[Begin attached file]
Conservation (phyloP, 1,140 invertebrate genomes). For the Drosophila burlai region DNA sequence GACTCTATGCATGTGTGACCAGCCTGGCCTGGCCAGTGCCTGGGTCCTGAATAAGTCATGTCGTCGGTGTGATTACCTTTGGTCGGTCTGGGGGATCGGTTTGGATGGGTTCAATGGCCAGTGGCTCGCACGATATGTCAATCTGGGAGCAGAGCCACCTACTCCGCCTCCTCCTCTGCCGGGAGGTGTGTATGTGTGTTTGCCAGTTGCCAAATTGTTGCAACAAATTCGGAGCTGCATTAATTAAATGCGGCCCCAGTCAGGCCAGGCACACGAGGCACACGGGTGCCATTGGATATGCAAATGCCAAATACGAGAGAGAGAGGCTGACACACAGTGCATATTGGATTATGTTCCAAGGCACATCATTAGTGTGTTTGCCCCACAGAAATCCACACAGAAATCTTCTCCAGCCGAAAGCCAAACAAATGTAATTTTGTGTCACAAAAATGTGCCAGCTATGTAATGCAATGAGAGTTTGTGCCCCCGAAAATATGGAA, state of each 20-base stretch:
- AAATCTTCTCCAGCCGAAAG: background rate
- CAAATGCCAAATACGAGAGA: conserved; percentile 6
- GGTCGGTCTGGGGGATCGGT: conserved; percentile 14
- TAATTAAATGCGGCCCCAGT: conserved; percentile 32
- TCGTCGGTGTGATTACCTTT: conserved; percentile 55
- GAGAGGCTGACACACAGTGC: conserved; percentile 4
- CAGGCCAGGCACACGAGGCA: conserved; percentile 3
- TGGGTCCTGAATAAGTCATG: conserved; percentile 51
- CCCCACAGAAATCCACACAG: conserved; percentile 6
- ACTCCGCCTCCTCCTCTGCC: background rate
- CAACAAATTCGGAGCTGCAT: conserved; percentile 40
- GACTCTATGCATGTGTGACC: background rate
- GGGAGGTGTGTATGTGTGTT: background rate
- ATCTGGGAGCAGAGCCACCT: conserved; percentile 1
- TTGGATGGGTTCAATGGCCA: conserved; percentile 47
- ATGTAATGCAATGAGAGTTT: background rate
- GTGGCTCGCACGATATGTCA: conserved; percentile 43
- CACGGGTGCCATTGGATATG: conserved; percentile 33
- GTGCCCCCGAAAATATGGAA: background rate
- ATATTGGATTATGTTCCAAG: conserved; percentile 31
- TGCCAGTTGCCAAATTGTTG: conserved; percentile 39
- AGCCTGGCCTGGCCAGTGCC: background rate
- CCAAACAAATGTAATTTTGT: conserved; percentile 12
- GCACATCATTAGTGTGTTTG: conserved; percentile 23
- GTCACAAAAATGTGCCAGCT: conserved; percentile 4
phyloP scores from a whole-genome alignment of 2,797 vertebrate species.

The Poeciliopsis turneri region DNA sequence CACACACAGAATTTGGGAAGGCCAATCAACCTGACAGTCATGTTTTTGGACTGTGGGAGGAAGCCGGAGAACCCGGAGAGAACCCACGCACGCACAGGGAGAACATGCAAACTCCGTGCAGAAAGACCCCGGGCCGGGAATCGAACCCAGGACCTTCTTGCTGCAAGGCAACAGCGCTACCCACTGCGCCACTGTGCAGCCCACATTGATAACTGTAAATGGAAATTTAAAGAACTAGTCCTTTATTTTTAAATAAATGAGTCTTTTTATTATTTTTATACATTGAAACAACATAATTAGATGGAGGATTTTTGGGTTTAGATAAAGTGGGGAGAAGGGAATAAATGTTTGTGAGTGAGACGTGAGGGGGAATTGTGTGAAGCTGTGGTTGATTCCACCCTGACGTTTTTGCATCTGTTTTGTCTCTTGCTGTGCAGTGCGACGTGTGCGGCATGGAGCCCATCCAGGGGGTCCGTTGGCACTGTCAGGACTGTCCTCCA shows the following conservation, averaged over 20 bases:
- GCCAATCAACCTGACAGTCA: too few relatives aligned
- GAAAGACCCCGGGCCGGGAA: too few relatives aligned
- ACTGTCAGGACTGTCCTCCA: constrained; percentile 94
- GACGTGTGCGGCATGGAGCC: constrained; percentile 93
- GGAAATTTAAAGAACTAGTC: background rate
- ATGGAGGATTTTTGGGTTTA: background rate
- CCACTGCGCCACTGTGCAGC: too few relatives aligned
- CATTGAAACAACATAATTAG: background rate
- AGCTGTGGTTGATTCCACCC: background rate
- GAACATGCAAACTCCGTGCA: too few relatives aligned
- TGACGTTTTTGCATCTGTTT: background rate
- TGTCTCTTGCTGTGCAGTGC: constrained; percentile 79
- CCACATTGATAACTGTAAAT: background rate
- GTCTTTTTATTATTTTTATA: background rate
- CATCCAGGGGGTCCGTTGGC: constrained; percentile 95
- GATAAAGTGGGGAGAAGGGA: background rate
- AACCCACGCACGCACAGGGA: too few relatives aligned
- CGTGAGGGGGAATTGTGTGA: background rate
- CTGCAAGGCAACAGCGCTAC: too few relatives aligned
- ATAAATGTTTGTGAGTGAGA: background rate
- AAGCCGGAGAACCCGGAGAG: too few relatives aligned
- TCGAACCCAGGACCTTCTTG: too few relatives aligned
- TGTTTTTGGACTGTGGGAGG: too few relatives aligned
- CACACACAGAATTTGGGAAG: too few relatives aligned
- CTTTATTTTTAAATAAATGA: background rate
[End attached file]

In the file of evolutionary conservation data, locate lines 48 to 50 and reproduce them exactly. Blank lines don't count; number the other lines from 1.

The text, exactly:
- ATAAATGTTTGTGAGTGAGA: background rate
- AAGCCGGAGAACCCGGAGAG: too few relatives aligned
- TCGAACCCAGGACCTTCTTG: too few relatives aligned